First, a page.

The monetary and infrastructure requirements set by the department of telecommunications (DoT) for these trials are sending equipment vendors into a frenzy.
“The key requirement for 5G trials is that it has to be stand-alone, which means all the equipment has to be dedicated for 5G only and none of the existing 4G network and IT infrastructure can be integrated and used for trials," a senior official of a global telecom equipment maker said, requesting anonymity. “This means equipment vendors, who are bearing the entire cost of the trials, will have to import stand-alone gear, which will come into the market only later this year. The cost of a single trial could go up to ₹80 crore."
DoT initiated the process for deploying 5G in the country on 31 December by meeting major operators and vendors to discuss the broad road map for the trials, which are expected to happen in January-March.
The government will allocate the trial spectrum to its licensees, which are telecom service providers that can then choose to partner with vendors such as Nokia, Huawei, Ericsson and Samsung. Operators have to team up with vendors and submit trial proposals by 15 January.
An emailed query sent to DoT was unanswered till press time.
“The biggest worry for vendors is that operators in India are not keen to buy 5G spectrum this year," a top industry executive said on condition of anonymity. “Plus, globally, 5G use-cases are emerging for industrial applications and not for consumer-centric solutions. Why will an Indian consumer pay more to download a movie in three seconds with 5G when he can do it in one or two minutes with cheaper 4G service? No ready use-cases are available for rural areas, which the government is pressing for in trials."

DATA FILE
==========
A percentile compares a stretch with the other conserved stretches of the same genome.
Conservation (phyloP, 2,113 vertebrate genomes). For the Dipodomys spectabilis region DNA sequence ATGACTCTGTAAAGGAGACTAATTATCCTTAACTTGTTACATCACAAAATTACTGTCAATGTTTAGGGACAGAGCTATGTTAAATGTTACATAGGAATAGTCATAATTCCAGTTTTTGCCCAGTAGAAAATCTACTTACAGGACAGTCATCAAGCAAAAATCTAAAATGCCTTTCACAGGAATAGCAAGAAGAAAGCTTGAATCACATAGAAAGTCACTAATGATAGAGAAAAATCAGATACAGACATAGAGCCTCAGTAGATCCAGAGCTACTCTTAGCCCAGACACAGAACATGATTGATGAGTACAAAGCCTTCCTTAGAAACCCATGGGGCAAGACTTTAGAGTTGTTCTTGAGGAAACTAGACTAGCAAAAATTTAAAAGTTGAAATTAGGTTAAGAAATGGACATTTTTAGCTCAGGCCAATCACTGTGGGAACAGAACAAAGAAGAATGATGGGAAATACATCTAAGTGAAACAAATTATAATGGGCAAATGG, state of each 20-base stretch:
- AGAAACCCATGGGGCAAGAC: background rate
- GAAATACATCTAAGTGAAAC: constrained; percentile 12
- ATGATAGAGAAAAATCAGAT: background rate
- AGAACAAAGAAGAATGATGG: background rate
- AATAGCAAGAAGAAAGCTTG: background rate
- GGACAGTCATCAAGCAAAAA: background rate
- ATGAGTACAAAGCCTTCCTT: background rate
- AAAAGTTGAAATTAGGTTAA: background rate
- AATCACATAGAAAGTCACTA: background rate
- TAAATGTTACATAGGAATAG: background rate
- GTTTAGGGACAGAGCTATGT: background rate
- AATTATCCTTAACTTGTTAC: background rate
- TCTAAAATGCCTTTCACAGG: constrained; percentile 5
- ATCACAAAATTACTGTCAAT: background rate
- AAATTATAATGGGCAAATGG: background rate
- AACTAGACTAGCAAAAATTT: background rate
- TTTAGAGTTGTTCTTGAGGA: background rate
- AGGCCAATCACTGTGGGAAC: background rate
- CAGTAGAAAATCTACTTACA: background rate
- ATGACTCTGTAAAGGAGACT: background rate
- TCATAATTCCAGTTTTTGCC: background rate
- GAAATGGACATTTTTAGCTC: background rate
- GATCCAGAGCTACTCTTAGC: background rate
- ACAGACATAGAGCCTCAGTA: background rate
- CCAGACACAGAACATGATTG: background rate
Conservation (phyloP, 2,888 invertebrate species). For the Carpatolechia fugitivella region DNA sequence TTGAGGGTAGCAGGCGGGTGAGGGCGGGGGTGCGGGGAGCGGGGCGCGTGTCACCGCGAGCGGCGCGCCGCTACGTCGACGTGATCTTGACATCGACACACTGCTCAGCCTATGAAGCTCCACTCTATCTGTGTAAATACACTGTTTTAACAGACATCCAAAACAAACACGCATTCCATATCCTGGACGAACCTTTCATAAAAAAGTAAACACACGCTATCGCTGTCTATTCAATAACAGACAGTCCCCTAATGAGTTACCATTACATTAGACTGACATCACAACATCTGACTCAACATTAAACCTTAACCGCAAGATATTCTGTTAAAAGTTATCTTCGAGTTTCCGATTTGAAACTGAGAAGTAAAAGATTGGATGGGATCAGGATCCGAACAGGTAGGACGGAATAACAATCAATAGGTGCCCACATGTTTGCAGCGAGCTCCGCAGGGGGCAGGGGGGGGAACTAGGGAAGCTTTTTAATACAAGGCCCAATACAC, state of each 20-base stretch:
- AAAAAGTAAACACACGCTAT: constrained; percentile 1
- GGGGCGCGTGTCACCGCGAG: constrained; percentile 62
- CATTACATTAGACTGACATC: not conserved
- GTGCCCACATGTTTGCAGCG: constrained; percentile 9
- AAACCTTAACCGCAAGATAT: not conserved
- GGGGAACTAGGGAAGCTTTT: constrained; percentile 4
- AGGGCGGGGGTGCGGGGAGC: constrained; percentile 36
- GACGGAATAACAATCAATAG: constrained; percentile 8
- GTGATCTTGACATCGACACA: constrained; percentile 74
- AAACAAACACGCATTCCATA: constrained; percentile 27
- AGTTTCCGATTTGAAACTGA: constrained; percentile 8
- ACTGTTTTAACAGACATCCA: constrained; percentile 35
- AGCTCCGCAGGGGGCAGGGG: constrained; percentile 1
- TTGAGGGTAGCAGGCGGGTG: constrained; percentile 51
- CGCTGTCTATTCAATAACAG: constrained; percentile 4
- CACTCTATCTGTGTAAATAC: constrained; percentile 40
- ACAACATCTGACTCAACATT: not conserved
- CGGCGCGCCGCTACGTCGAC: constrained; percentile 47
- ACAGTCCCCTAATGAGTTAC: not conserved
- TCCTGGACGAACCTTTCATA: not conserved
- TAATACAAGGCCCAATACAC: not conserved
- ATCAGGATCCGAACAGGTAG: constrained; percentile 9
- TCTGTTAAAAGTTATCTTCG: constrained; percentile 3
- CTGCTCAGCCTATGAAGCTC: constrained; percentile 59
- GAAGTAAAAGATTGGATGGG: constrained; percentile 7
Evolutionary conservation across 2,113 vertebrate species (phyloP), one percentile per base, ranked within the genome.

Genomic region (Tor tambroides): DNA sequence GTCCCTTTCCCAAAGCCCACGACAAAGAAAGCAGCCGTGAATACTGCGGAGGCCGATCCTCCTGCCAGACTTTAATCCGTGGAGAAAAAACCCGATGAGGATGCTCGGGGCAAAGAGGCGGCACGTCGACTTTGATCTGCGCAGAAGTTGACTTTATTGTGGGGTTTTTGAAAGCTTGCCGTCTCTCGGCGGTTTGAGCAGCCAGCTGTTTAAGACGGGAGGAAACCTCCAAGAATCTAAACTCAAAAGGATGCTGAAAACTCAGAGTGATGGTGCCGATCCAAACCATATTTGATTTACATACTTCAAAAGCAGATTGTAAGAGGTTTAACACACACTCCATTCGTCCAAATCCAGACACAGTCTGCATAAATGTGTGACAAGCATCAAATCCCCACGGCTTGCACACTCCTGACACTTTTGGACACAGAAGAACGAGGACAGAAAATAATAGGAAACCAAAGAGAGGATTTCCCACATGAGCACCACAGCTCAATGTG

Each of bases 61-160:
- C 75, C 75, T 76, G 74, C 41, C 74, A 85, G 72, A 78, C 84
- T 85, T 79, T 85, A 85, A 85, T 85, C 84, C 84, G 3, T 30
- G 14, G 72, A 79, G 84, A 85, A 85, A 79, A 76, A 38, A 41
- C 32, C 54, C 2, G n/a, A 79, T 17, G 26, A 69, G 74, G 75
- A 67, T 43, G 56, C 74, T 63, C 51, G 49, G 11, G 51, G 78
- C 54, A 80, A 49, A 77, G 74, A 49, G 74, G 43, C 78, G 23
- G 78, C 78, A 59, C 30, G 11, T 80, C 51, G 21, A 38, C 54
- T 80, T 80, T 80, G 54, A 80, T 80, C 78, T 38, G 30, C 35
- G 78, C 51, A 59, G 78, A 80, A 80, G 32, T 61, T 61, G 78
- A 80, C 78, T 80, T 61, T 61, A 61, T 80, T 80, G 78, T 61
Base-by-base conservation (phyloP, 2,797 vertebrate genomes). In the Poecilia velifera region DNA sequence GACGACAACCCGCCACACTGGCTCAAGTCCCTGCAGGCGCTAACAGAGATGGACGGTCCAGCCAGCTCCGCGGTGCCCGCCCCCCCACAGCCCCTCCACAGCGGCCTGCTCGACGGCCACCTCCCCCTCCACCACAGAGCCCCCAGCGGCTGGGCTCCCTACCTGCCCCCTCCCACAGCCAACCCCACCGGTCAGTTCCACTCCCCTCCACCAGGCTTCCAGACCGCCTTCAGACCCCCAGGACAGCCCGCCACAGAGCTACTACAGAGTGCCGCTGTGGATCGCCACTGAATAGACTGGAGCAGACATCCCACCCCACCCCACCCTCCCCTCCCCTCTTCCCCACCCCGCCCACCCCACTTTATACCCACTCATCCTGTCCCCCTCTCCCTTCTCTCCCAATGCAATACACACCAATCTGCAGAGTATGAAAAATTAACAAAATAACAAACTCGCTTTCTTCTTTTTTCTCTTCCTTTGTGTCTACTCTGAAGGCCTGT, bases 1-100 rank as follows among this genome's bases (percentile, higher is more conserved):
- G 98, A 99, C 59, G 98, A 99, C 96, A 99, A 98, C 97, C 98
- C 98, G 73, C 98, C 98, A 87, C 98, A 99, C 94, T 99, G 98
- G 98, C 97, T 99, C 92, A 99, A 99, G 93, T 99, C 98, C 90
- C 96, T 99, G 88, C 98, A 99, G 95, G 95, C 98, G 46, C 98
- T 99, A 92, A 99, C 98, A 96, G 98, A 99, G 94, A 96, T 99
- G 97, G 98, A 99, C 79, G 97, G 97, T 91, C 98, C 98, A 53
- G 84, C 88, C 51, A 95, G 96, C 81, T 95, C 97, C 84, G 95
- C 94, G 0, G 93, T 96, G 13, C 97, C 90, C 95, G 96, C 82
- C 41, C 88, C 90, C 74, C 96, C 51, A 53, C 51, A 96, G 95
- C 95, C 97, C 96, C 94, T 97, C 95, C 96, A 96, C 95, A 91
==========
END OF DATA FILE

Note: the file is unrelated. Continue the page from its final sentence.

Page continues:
5G is the next generation of wireless technology and will boost data speeds and propel the Internet of Things, with the potential to bring radical changes in agriculture, manufacturing, healthcare and education.
Earlier this month, DoT approved prices for the next spectrum auction that will happen by April. Of the 8,300 megahertz (MHz) of airwaves the government plans to offer, 6,050MHz have been allocated for 5G. The 3,300-3,600MHz band allocated for 5G has been priced at ₹492 crore per megahertz.
The Cellular Operators Association of India (COAI), which represents operators Bharti Airtel, Reliance Jio and Vodafone Idea, believes that these airwaves are too expensive.
“No operator in his right mind will buy 5G spectrum in the coming auction," said Rajan Mathews, director general of COAI.
“Moreover, each operator and each vendor has to look at three scenarios for 5G trials—rural, semi-urban and urban use-cases. We wish DoT allows more flexibility on this requirement," said Mathews.
In June, DoT had approved a one-year 5G trial period and a one-time fee of ₹5,000 for entities seeking experimental spectrum to conduct trials.
The government also announced its intention to focus on three big social sectors for deployment of 5G—education, agriculture, waste management and healthcare.
To be sure, India’s 5G trials and commercial rollout are already far behind those of global peers, which have even deployed commercial networks.
South Korea was the first to commercially start 5G services in April. China’s state-run telecom operators China Mobile, China Unicom and China Telecom rolled out 5G services in November to consumers in 50 Chinese cities, including Beijing and Shanghai.
The US’s Verizon Communications kick-started 5G services in October 2018 in Houston, Indianapolis, Los Angeles and Sacramento, using non-standard gear.